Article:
A Beautiful Mosaic
My oldest son just turned seven years old. For his birthday, he received the promise of a trip to Plains, Georgia. What’s in Plains, Georgia, you ask? Well, it is the hometown and current residence of President Jimmy Carter. My sweet seven-year-old is completely enamored with President Carter. He is determined to meet him. In fact, he is engrossed in learning everything he can about our former president. This means that I, too, am learning all about President Carter. In the midst of this presidential exploration, we discovered an article that covered Jimmy Carter’s rise to the presidency. In it was the following quote from a speech he made just prior to his election in October of 1976: “We become not a melting pot but a beautiful mosaic. Different people, different beliefs, different yearnings, different hopes, different dreams.”
A beautiful mosaic made up of differences. These words resonated with me. More importantly, this idea stood out to me as being at the heart of the kingdom message—a message that speaks to the diversity of all believers.
After this I looked, and there was a great multitude that no one could count, from every nation, from all tribes and peoples and languages, standing before the throne and before the Lamb, robed in white, with palm branches in their hands. They cried out in a loud voice, saying, “Salvation belongs to our God who is seated on the throne and to the Lamb!” (Rev. 7:9-10).
We see throughout the New Testament intentional evidence of diversity, and furthermore, we understand the why behind that diversity through Jesus’s prayer in John 17. Jesus prays for us to achieve unity in our diversity so that the world will know the unconditional love of God and believe. Some of the most beautiful words that Jesus speaks, in my opinion, come in verse 23: “So that the world may know that you have sent me and have loved them even as you have loved me.” It is important to Jesus that the world—made up of people from all walks of life—truly know God’s love. And it is in this intersection of love and diversity that the kingdom of God is truly experienced.
What does this mean for us? What does diversity look like?
It looks like intentionality. It is recognizing that we must “become all things to all people so that by all possible means [we] might save some” (1 Cor. 9:19-23). This isn’t always easy, because creating space for someone else’s cultural perspective means purposefully engaging another’s cultural experiences. In his book Building a Healthy Multi-Ethnic Church, Mark DeYmaz makes the point that “pursuit of cross-cultural competence moves us beyond ourselves toward a deeper understanding of life from another’s perspective.”  And the understanding of life from the many vantage points that God has created in humanity, in turn, draws us closer to God.
It looks like value. We are all made in the image of God (Gen. 1:27)—each and every one of us, regardless of gender, age, race, ethnicity, socio-economic background, or even political beliefs—and yet when it comes to kingdom work, I fear that more often than not, we invite others in but ask them to shed, or at the very least diminish, their cultural identities first. Instead, we must respect the image of God in others and value the contributions that each person can make. As Elizabeth Conde-Frazier asserts in her book A Many Colored Kingdom, “When we practice the rearrangement of relationships through even the smallest act of respect and welcome rather than disregard and dishonor, we point to a different system of values and to an alternate model of relationships.”  It is a model that acknowledges the wholeness of a person and their experiences. A model that allows all voices to be heard.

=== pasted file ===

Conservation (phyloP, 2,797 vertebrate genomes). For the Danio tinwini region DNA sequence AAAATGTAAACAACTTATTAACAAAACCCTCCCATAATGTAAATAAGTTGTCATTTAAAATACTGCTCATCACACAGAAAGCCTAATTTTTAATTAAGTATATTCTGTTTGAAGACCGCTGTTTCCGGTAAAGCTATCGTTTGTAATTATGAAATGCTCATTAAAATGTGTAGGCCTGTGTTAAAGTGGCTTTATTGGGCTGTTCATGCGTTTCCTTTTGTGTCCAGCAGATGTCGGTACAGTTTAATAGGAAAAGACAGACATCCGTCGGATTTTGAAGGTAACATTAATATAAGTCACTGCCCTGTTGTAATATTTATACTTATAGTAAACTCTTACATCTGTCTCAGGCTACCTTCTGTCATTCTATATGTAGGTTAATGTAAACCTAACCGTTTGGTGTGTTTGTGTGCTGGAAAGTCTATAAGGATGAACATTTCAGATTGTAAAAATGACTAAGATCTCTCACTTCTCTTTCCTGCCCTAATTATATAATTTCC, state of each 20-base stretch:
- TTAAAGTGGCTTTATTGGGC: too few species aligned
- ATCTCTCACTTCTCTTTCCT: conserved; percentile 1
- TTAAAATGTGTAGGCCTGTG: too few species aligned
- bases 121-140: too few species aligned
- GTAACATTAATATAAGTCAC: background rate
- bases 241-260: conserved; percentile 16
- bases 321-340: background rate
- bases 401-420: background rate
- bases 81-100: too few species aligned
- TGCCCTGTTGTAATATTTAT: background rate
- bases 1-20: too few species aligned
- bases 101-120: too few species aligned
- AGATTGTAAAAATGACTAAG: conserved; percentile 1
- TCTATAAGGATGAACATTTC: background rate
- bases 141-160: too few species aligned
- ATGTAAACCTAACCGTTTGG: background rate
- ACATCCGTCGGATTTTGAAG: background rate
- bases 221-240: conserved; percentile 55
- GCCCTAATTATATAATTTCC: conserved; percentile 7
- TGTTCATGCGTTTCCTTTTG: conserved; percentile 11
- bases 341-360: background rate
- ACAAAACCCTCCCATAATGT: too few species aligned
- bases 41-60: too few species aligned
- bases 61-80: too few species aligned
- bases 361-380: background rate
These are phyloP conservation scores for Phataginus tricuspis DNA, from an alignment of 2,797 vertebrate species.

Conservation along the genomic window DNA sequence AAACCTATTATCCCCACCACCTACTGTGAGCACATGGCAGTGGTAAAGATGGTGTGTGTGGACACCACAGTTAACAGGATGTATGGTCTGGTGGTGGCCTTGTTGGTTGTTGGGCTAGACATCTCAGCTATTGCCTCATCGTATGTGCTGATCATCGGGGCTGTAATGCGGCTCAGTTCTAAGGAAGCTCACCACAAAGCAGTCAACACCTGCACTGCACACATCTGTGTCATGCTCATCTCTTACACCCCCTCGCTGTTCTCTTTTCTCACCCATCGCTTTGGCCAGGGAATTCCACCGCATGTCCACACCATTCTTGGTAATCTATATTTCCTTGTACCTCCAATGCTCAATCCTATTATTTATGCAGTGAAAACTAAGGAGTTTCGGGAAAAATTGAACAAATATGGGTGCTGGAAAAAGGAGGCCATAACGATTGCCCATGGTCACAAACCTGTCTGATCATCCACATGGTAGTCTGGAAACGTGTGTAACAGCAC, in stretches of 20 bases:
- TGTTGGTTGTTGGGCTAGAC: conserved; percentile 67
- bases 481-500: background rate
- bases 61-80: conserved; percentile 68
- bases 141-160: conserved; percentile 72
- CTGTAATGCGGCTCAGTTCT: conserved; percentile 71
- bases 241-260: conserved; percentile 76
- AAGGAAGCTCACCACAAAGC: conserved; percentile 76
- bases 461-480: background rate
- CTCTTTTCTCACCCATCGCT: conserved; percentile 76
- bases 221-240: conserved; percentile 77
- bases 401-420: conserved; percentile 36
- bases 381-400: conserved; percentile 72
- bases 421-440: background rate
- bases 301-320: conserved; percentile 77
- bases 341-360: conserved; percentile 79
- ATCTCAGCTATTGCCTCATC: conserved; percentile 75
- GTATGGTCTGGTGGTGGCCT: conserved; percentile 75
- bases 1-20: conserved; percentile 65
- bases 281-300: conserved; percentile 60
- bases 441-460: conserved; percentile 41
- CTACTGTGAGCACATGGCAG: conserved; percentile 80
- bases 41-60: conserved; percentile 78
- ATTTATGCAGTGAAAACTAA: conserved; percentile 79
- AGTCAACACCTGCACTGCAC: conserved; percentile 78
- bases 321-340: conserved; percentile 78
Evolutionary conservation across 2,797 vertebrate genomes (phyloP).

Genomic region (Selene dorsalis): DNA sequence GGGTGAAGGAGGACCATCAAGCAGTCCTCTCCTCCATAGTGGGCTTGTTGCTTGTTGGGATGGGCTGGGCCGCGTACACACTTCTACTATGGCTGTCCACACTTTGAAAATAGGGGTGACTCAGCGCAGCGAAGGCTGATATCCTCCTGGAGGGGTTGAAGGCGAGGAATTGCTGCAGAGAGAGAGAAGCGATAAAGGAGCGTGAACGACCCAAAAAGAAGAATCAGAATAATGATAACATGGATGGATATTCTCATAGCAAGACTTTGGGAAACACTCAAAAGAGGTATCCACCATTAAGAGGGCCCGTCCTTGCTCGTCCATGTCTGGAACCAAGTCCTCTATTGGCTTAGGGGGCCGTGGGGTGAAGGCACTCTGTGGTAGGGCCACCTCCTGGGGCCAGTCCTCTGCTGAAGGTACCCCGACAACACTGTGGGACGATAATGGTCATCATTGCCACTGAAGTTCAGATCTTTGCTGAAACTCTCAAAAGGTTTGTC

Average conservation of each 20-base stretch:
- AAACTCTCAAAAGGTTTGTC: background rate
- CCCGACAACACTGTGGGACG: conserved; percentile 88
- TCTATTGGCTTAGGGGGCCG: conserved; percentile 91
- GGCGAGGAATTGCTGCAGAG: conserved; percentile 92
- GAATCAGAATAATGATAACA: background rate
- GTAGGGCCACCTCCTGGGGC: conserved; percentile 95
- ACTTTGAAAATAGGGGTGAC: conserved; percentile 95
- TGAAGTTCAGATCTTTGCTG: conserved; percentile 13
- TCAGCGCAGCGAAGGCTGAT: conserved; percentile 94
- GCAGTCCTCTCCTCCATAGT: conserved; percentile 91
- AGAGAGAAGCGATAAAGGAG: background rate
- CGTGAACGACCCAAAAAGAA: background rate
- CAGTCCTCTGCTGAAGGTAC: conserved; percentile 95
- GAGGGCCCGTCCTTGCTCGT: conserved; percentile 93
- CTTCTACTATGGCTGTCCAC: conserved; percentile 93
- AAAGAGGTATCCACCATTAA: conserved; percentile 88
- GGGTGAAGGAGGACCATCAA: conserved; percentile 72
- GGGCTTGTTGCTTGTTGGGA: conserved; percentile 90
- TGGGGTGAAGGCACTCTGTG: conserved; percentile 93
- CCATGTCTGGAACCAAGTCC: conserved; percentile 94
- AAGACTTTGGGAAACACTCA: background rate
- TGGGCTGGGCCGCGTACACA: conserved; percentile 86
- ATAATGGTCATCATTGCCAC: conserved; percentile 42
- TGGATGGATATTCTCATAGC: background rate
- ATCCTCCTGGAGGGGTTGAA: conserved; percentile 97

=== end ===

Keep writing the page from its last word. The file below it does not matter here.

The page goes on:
It looks like authenticity. In the story of the woman who anoints the feet of Jesus in Luke 7, we see a picture of authenticity displayed twofold. Not only does Jesus meet this marginalized woman on her own terms, but he does so with the Pharisee as well. Jesus willingly sits and eats with the Pharisee despite the great deal of tension that exists. Jesus receives both of them openly. And, not only do these two very different people bear witness to the message of Christ, but the authentic interaction that occurs in this moment allows for others to witness God Incarnate as well. Once again, Jesus bridges the cultural divide.
And so, if diversity is informed by the coming together of intentionality, value, and authenticity, then how is it experienced? Quite simply, it is experienced through love—the type of love to which Jesus calls us: love of God and others (Matt. 22:34-40). A love so essential that it permeates Scripture and is visible through a multitude of characteristics—kindness, compassion, respect, and investment, to name only a few. In the parable of the Samaritan man, Jesus highlights those qualities as he provides us with an example of what love looks like. But—and this is a pretty important but—the story doesn’t end there. Instead, Jesus concludes his conversation with the expert by saying, “Go and do likewise” (Luke 10:37). Go and do likewise: it is a directive that speaks just as powerfully to us today as it did thousands of years ago. It calls us to live out our love for God and others in a way that affirms the kingdom of God.
It calls us to welcome, embrace, and celebrate the beautiful mosaic.
 Mark DeYmaz, Building a Healthy Multi-Ethnic Church: Mandate, Commitments, and Practices of a Diverse Congregation (San Francisco: Jossey-Bass, 2007), 105.
 Elizabeth Conde-Frazier, S. Steve Kang, and Gary A. Parrett, A Many Colored Kingdom: Multicultural Dynamics for Spiritual Formation (Grand Rapids: Baker Academic, 2004), 172.